Four days of deep immersion into Colombia's art scene in August last year left uber-curator Hans Ulrich Obrist enthralled by the 'very special' convergence of art and architecture taking place in the gateway to South America. Ever since Obrist's first visit to this neglected corner of the world's most colourful continent, Colombia's principal galleries have been busier than ever trying to cater to demand from the Swiss curator's friends in very high places.
The country's most important annual art fair ArtBo, held in the Colombian capital Bogotá has morphed from a 'you must be kidding' to a must-do event for the globe trotting curators of some of the world's most prestigious art collections. What used to be a cold, corporate affair in Bogotá's principal convention centre, Corferias, has branched out in its seventh year to incorporate almost every aspect of the city's flourishing art scene.
The main show itself has expanded to 57 local and international galleries from 14 different countries. A second hall was thrown open to a strong selection of 21 young artists and talented young architect Manuel Villa was handed the task of designing a children's pavilion to inspire the next Beatriz Gonzalez to take up the paint brush.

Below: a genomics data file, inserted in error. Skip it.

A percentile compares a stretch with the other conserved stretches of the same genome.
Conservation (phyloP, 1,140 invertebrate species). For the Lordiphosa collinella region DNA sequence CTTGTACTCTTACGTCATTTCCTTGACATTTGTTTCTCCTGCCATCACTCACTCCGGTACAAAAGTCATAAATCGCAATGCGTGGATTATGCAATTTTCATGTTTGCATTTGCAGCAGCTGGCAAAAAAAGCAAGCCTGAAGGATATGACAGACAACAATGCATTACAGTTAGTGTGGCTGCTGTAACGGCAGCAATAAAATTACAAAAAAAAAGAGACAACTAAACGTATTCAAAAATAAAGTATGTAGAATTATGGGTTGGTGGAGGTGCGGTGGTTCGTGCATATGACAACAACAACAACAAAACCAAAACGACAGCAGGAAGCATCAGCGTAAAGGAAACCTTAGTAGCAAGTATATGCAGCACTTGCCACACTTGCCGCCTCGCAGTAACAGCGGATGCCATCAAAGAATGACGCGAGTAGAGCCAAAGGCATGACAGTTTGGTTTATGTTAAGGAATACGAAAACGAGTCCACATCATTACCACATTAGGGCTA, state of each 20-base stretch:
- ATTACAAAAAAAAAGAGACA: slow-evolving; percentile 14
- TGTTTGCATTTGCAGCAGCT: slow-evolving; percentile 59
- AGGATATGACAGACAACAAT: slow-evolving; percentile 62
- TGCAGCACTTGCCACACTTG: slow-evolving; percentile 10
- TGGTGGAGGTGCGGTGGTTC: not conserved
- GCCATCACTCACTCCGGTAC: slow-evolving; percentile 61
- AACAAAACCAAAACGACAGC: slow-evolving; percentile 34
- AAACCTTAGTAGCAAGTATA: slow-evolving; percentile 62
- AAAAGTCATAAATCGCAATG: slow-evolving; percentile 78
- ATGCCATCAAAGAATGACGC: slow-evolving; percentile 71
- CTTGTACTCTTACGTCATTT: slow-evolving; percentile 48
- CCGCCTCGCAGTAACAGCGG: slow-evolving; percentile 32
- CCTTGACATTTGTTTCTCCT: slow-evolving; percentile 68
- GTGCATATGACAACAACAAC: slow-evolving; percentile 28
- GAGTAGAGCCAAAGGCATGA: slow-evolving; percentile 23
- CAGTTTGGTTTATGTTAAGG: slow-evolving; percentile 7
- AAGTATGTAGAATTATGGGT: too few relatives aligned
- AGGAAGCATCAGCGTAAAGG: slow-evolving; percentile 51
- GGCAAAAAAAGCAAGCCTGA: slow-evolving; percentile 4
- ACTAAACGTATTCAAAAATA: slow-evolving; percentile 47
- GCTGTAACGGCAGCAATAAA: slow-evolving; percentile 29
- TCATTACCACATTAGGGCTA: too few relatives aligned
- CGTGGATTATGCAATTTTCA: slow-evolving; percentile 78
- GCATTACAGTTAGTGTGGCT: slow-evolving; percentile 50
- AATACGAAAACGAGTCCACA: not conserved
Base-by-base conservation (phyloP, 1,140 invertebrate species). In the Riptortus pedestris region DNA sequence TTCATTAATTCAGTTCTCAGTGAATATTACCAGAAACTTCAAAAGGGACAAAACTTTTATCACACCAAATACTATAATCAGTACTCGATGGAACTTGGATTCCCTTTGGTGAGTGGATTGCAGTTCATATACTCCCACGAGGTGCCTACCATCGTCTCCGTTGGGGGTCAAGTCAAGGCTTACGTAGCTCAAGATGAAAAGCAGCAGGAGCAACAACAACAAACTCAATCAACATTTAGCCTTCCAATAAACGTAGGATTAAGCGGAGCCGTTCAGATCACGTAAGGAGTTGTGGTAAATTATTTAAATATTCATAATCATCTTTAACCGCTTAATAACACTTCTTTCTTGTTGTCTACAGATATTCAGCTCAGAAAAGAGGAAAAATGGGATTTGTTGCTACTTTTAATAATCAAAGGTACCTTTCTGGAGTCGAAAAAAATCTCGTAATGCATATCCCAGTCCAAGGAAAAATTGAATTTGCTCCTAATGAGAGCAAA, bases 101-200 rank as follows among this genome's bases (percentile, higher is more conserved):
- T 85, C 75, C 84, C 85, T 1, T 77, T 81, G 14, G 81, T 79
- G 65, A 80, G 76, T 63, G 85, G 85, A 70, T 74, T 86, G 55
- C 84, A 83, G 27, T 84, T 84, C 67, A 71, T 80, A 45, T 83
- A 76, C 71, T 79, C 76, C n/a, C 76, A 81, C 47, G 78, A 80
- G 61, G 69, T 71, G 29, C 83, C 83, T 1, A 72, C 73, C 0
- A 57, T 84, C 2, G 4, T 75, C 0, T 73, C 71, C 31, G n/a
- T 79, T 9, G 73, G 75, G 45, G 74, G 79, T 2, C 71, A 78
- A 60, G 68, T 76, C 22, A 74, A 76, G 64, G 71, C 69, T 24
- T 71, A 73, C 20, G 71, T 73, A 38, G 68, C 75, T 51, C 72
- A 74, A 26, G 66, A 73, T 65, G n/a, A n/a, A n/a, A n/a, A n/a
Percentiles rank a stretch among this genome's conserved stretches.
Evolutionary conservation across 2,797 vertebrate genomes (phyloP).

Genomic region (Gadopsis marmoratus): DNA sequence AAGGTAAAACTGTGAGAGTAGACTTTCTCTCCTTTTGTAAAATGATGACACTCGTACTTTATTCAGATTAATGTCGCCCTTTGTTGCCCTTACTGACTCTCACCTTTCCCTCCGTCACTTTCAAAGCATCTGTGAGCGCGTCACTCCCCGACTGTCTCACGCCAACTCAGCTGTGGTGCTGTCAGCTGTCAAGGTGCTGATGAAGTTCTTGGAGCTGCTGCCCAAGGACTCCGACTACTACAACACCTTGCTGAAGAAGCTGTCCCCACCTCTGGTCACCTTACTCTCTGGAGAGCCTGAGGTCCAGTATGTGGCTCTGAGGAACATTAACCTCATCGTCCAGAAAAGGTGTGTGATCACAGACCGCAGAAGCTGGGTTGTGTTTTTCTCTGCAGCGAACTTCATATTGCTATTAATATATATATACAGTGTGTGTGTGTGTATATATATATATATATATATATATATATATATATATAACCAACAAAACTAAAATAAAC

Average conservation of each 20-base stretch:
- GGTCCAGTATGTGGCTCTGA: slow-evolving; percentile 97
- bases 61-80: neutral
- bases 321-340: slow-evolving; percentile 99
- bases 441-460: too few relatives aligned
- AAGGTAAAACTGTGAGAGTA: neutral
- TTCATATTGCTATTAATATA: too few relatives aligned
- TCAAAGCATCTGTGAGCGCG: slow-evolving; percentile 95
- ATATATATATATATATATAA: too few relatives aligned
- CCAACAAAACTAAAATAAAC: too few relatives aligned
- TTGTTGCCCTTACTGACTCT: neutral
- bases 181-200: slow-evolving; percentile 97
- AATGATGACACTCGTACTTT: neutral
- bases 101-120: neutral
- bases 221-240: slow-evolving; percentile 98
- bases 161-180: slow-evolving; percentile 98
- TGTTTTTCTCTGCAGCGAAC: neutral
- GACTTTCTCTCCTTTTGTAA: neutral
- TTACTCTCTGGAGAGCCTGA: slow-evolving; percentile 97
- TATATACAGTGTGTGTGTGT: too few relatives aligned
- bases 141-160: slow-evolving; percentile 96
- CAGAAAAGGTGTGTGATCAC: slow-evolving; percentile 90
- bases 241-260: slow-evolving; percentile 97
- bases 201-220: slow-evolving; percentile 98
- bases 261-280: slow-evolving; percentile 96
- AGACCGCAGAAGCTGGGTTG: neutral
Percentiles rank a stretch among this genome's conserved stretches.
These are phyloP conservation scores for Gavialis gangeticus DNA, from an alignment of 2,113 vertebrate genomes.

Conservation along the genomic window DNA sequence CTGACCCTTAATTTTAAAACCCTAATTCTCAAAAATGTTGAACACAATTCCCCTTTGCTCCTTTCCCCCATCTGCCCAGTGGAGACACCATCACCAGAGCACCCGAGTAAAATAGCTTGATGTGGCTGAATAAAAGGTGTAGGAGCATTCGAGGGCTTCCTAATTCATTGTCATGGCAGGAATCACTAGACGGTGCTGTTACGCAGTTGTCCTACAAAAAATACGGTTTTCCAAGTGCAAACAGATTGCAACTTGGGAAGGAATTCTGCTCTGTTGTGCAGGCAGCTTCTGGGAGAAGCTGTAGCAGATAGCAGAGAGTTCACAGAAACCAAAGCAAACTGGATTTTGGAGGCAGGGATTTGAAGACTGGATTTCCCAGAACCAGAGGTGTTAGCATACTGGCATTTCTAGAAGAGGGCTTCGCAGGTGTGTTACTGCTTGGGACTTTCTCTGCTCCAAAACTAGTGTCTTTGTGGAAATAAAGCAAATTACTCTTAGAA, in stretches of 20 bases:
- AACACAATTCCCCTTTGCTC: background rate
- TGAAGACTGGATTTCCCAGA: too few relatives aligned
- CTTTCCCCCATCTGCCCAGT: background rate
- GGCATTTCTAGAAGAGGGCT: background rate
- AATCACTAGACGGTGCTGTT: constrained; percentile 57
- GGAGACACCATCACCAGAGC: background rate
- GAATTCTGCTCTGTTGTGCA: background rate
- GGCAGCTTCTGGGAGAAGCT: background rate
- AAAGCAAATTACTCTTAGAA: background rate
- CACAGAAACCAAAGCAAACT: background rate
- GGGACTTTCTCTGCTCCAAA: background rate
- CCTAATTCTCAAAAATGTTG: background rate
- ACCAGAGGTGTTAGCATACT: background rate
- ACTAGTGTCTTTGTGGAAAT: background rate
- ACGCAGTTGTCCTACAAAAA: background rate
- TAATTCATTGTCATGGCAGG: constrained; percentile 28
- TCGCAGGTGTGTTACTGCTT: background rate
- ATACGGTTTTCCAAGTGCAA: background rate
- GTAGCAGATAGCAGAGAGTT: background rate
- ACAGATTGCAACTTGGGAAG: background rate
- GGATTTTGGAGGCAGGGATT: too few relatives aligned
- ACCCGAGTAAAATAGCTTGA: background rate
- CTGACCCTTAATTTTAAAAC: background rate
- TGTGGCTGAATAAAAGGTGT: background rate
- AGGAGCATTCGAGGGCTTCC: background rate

La Otra, a parallel event to ArtBo, tempted collectors and pleasure-seekers across town for the fifth year running and was joined this year for the first time by a second event held at the Espacio Odeon, a former theatre converted into a minimalist contemporary cultural centre. As well as keeping the more established events on their toes, the Odeon has created an important permanent cultural draw to the capital's run-down city centre.
While the city's top galleries wined and dined the high-rollers, 11 collective art studios across the city threw open their doors to collectors keen to connect with or uncover the new artists adding a fresh sense of dynamism to Colombia's old guard of Olga de Amaral, Fernando Botero, Hugo Zapata, Antonio Caro and Doris Salcedo. Many of the new generation of artists that had Obrist purring about the 'Bogotá and Medellin miracle' are former architects using the tricks of their trade to construct two-, three-, and at times, four-dimensional reflections on a society looking for a way out of a dark period of history.
Mateo Lopez, Gabriel Sierra, Felipe Arturo, Jorge Lizarazu and this year's inspirational pick for the Venice Biennale, Nicolas Paris, have all used their architectural training to create a new environment that blends architecture, art and design with great success.
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Originally hailing from the UK, Rainbow Blue Nelson first landed in Colombia in search of Tintinesque adventures in 1996. Subsequent forays from his Caribbean base in Cartagena have thrown up a book about Pablo Escobar, and the Wallpaper* City Guides for Santiago, Brasilia, Bogota and Miami. Currently completing a second book about Colombia whilst re-wilding 50 hectares of tropical rainforest on the country's Caribbean coast, he’s interviewed some of South America's most influential figures in art, design and architecture for Wallpaper* and other international publications.
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